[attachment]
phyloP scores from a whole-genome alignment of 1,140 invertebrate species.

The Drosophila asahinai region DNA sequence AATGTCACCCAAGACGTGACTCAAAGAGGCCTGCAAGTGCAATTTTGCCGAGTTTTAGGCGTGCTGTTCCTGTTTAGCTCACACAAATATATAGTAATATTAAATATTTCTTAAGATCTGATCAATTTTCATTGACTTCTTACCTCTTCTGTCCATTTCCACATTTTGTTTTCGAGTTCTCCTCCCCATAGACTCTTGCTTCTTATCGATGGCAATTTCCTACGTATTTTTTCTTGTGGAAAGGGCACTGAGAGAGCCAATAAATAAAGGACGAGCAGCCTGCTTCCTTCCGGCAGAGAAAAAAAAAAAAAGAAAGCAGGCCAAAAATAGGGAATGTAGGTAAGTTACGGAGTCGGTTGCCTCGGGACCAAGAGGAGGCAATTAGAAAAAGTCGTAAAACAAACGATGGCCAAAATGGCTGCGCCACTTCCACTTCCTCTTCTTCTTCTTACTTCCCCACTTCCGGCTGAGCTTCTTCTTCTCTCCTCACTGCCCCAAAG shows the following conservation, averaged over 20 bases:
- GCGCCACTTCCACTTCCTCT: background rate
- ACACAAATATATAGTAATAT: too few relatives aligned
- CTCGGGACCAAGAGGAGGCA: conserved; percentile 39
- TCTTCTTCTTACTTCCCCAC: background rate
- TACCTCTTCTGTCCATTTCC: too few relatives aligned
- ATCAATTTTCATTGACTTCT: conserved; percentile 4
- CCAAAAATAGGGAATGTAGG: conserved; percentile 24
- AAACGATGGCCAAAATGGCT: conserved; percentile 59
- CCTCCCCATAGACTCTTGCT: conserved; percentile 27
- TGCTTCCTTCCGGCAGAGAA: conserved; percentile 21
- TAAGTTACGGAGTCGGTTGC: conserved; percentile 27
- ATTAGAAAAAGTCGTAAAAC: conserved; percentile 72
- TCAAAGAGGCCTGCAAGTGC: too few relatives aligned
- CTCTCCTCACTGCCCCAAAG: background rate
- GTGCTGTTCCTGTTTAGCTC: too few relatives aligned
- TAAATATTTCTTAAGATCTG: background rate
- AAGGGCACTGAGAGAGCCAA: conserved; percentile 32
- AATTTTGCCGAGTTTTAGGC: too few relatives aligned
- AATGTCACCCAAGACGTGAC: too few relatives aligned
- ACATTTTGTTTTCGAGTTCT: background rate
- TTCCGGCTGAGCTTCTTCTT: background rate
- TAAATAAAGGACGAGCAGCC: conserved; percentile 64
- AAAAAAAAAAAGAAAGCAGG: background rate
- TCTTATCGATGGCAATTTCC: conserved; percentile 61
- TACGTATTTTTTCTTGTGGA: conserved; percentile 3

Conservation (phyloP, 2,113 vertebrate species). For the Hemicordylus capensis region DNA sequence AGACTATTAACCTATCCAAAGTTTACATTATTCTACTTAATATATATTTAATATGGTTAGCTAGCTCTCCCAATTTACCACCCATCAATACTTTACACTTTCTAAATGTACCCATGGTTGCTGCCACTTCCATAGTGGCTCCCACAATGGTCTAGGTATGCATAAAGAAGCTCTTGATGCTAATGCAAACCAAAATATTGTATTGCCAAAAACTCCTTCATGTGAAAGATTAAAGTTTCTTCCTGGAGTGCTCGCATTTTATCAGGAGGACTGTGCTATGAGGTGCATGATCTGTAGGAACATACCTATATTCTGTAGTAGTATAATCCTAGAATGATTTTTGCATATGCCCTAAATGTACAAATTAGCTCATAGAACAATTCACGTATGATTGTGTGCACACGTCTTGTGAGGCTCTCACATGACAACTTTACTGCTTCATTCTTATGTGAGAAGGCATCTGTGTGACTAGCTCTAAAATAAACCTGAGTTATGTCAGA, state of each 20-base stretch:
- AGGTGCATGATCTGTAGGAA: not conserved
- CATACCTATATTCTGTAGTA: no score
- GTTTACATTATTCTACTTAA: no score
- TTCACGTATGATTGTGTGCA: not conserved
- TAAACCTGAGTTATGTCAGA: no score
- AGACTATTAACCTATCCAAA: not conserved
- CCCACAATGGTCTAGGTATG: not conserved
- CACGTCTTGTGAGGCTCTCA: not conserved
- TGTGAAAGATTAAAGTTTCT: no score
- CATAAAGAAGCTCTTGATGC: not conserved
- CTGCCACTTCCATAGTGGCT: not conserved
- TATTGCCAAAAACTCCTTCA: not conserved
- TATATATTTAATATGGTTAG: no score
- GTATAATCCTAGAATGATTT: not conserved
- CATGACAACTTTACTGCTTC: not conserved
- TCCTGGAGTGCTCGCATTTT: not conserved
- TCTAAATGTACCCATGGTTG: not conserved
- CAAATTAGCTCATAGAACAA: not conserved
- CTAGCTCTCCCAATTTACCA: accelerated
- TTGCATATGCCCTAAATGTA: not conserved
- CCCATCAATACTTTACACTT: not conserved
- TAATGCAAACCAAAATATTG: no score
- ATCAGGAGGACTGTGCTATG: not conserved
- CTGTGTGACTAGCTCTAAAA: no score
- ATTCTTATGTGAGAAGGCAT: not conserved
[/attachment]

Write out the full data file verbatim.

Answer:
phyloP scores from a whole-genome alignment of 1,140 invertebrate species.

The Drosophila asahinai region DNA sequence AATGTCACCCAAGACGTGACTCAAAGAGGCCTGCAAGTGCAATTTTGCCGAGTTTTAGGCGTGCTGTTCCTGTTTAGCTCACACAAATATATAGTAATATTAAATATTTCTTAAGATCTGATCAATTTTCATTGACTTCTTACCTCTTCTGTCCATTTCCACATTTTGTTTTCGAGTTCTCCTCCCCATAGACTCTTGCTTCTTATCGATGGCAATTTCCTACGTATTTTTTCTTGTGGAAAGGGCACTGAGAGAGCCAATAAATAAAGGACGAGCAGCCTGCTTCCTTCCGGCAGAGAAAAAAAAAAAAAGAAAGCAGGCCAAAAATAGGGAATGTAGGTAAGTTACGGAGTCGGTTGCCTCGGGACCAAGAGGAGGCAATTAGAAAAAGTCGTAAAACAAACGATGGCCAAAATGGCTGCGCCACTTCCACTTCCTCTTCTTCTTCTTACTTCCCCACTTCCGGCTGAGCTTCTTCTTCTCTCCTCACTGCCCCAAAG shows the following conservation, averaged over 20 bases:
- GCGCCACTTCCACTTCCTCT: background rate
- ACACAAATATATAGTAATAT: too few relatives aligned
- CTCGGGACCAAGAGGAGGCA: conserved; percentile 39
- TCTTCTTCTTACTTCCCCAC: background rate
- TACCTCTTCTGTCCATTTCC: too few relatives aligned
- ATCAATTTTCATTGACTTCT: conserved; percentile 4
- CCAAAAATAGGGAATGTAGG: conserved; percentile 24
- AAACGATGGCCAAAATGGCT: conserved; percentile 59
- CCTCCCCATAGACTCTTGCT: conserved; percentile 27
- TGCTTCCTTCCGGCAGAGAA: conserved; percentile 21
- TAAGTTACGGAGTCGGTTGC: conserved; percentile 27
- ATTAGAAAAAGTCGTAAAAC: conserved; percentile 72
- TCAAAGAGGCCTGCAAGTGC: too few relatives aligned
- CTCTCCTCACTGCCCCAAAG: background rate
- GTGCTGTTCCTGTTTAGCTC: too few relatives aligned
- TAAATATTTCTTAAGATCTG: background rate
- AAGGGCACTGAGAGAGCCAA: conserved; percentile 32
- AATTTTGCCGAGTTTTAGGC: too few relatives aligned
- AATGTCACCCAAGACGTGAC: too few relatives aligned
- ACATTTTGTTTTCGAGTTCT: background rate
- TTCCGGCTGAGCTTCTTCTT: background rate
- TAAATAAAGGACGAGCAGCC: conserved; percentile 64
- AAAAAAAAAAAGAAAGCAGG: background rate
- TCTTATCGATGGCAATTTCC: conserved; percentile 61
- TACGTATTTTTTCTTGTGGA: conserved; percentile 3

Conservation (phyloP, 2,113 vertebrate species). For the Hemicordylus capensis region DNA sequence AGACTATTAACCTATCCAAAGTTTACATTATTCTACTTAATATATATTTAATATGGTTAGCTAGCTCTCCCAATTTACCACCCATCAATACTTTACACTTTCTAAATGTACCCATGGTTGCTGCCACTTCCATAGTGGCTCCCACAATGGTCTAGGTATGCATAAAGAAGCTCTTGATGCTAATGCAAACCAAAATATTGTATTGCCAAAAACTCCTTCATGTGAAAGATTAAAGTTTCTTCCTGGAGTGCTCGCATTTTATCAGGAGGACTGTGCTATGAGGTGCATGATCTGTAGGAACATACCTATATTCTGTAGTAGTATAATCCTAGAATGATTTTTGCATATGCCCTAAATGTACAAATTAGCTCATAGAACAATTCACGTATGATTGTGTGCACACGTCTTGTGAGGCTCTCACATGACAACTTTACTGCTTCATTCTTATGTGAGAAGGCATCTGTGTGACTAGCTCTAAAATAAACCTGAGTTATGTCAGA, state of each 20-base stretch:
- AGGTGCATGATCTGTAGGAA: not conserved
- CATACCTATATTCTGTAGTA: no score
- GTTTACATTATTCTACTTAA: no score
- TTCACGTATGATTGTGTGCA: not conserved
- TAAACCTGAGTTATGTCAGA: no score
- AGACTATTAACCTATCCAAA: not conserved
- CCCACAATGGTCTAGGTATG: not conserved
- CACGTCTTGTGAGGCTCTCA: not conserved
- TGTGAAAGATTAAAGTTTCT: no score
- CATAAAGAAGCTCTTGATGC: not conserved
- CTGCCACTTCCATAGTGGCT: not conserved
- TATTGCCAAAAACTCCTTCA: not conserved
- TATATATTTAATATGGTTAG: no score
- GTATAATCCTAGAATGATTT: not conserved
- CATGACAACTTTACTGCTTC: not conserved
- TCCTGGAGTGCTCGCATTTT: not conserved
- TCTAAATGTACCCATGGTTG: not conserved
- CAAATTAGCTCATAGAACAA: not conserved
- CTAGCTCTCCCAATTTACCA: accelerated
- TTGCATATGCCCTAAATGTA: not conserved
- CCCATCAATACTTTACACTT: not conserved
- TAATGCAAACCAAAATATTG: no score
- ATCAGGAGGACTGTGCTATG: not conserved
- CTGTGTGACTAGCTCTAAAA: no score
- ATTCTTATGTGAGAAGGCAT: not conserved